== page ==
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Washington ranchers provide beef for state food program

Cattle and Beef Industry News
Oct 29, 2010

In a cooperative effort between ranchers and packers, cattle producers in Washington state are collaborating to put beef on the plates of needy families around the region. The result of this combined effort is Beef Counts, a program designed to make it easier for ranchers to donate beef to needy families through area food banks. Originally the brainchild of Boise, ID-based Agri-Beef Co., the program also involves members of the Washington Cattlemen’s Association (WCA), Beef Commission, and Cattle Feeders, as well as Second Harvest Inland Northwest, which services more than 250 food banks in the region.

Food banks typically hand out mostly starch-based foods, things like pasta, cereal, or rice. These items are cheap to obtain and have a long shelf life, characteristics that are key to the donation-dependent food banks. However, diets comprised of these ingredients are critically lacking in good protein, which is something that food banks are often unable to provide in sufficient quantities, or at a steady rate. This was the hole that Agri-Beef sought to fill. Initially, they began by making direct donations, quietly contributing $50,000 annually to Second Harvest, along with an equal donation to an Idaho food bank, and have continued doing so for the past five years.

For Jason Clark, executive director of Second Harvest, the assistance could not have come at a better time. According to Clark, rising jobless rates and a struggling economy have led to an unprecedented rise in the number of families seeking assistance from food banks. "I’ve been doing this for 17 years, and I’ve never seen anything like this," says Clark, adding that the 250 food banks that his company services have uniformly reported rises in the number of needy families, ranging from 30 percent to 100 percent. "It’s not hard to understand, considering the unemployment rate," he says, "but I’m not sure people realize just how many people are showing up that have never had to visit a food bank before. The sheer number of new people is stunning." More people, he says, than even the increase in donations can cover. Estimates of the number of people being fed have gone from 48,000 per week to well over 60,000, and the actual poundage of food distributed sprang from 15 million to 19.7 million this year. While Clark credits Agri-Beef’s generosity with a large role in the increase of available foodstuffs, he says that banks are still falling short. "The neighborhood banks are telling us that the increase is helpful, but it’s still not enough to satisfy the need," he says.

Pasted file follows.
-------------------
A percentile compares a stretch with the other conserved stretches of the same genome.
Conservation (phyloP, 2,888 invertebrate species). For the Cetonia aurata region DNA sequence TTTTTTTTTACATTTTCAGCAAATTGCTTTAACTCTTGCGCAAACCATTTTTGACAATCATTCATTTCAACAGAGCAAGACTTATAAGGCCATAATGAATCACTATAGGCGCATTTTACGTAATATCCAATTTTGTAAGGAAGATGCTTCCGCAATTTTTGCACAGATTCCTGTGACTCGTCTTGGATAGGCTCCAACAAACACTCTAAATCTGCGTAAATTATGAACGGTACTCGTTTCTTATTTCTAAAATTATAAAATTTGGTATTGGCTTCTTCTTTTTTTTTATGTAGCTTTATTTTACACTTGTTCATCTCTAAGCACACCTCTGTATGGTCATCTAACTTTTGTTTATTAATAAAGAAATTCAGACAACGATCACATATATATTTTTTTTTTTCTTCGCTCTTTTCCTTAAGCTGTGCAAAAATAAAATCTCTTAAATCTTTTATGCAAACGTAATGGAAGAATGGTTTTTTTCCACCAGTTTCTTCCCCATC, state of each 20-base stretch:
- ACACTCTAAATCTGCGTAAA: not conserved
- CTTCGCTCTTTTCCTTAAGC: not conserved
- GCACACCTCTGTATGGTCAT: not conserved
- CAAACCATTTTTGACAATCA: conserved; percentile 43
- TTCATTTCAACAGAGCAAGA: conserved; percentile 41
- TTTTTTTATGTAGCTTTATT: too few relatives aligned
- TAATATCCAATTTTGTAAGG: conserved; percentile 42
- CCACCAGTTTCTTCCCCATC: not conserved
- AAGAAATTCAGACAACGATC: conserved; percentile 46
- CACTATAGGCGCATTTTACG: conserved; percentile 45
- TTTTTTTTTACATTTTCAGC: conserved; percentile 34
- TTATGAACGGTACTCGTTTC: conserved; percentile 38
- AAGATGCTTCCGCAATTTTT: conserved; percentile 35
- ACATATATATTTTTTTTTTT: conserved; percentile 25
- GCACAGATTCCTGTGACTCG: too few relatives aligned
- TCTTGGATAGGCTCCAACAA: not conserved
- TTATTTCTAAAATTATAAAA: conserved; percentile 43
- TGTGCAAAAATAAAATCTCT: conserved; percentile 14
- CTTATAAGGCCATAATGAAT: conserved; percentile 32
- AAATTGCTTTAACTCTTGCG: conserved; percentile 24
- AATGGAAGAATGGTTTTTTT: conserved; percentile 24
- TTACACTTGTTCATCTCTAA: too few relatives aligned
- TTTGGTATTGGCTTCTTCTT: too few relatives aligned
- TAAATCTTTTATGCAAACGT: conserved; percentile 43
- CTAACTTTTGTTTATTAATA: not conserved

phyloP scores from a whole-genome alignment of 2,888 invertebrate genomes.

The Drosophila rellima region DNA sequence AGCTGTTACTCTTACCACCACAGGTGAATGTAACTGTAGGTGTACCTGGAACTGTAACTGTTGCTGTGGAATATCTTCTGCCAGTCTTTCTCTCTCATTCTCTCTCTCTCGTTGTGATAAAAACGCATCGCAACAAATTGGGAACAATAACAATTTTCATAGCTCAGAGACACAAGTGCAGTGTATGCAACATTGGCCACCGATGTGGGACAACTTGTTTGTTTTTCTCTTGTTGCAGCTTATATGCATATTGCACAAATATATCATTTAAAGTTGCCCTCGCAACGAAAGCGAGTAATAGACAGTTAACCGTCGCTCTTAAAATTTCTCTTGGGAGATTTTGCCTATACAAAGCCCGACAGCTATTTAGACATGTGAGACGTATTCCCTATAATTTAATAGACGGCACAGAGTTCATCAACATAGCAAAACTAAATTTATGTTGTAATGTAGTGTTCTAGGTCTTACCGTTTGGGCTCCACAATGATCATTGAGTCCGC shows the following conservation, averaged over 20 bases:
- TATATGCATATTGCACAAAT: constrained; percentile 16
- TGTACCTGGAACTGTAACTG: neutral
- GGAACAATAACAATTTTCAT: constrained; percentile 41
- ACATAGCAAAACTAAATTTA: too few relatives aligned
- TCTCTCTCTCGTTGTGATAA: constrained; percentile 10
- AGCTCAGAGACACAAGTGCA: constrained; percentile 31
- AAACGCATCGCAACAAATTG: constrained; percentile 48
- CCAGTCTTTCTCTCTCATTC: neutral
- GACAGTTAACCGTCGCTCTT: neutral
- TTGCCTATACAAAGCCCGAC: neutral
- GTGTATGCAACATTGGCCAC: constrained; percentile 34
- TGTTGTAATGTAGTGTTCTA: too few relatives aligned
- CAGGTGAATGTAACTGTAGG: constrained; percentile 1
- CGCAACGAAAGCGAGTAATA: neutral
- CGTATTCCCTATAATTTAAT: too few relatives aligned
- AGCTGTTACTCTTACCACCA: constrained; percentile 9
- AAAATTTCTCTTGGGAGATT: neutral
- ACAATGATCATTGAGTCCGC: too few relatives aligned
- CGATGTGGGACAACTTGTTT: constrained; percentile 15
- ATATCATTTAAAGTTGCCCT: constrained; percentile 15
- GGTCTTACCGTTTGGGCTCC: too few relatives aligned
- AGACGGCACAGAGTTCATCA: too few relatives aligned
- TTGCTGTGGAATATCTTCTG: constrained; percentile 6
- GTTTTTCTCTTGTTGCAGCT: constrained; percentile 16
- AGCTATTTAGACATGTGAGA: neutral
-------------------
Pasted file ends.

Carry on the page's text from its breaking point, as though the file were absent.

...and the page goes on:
The continued shortage left Agri-Beef officials pondering what could be done by the beef industry as a whole to provide more help. "We were talking to these food banks and they said their need had grown quite a bit, particularly with regard to protein," said Agri-Beef Marketing Director Jay Theiler. "We started brainstorming what we could do." As a result of that brainstorming session, Agri-Beef and Second Harvest officials approached the WCA last spring with a novel idea. If Washington ranchers would donate calves to the cause, Agri-Beef would match those donations 50 cents on the dollar. "We’re trying to leverage up our donation, so that it’s worth more," said Theiler.

According to Dick Coon, WCA president and Benge area rancher, to say that Washington ranchers have jumped at the chance to help would be a drastic understatement. "We were hit by the idea that it’s a win-win situation for everybody," he said. "It was a chance for us to do something good, it was a reasonable request, and Agri-Beef’s offer to match our donations 50 percent was very generous." He added, "As we learned more about it, and found out what a real protein shortage these folks were suffering from, it made perfect sense." According to Jason Clark, just 4 percent of the 19.7 million pounds of food distributed is in the form of protein. USDA recommends that people consume at least 6 ounces of protein per day, but current supply shortages mean that many food bank customers are receiving less than 1 ounce. Due to costs, much of this protein is provided in the form of things like peanut butter. According to Coon, the revelation that peanut butter was being used as a primary source of protein came as a shock to the state’s ranchers. "That absolutely left me breathless," he said.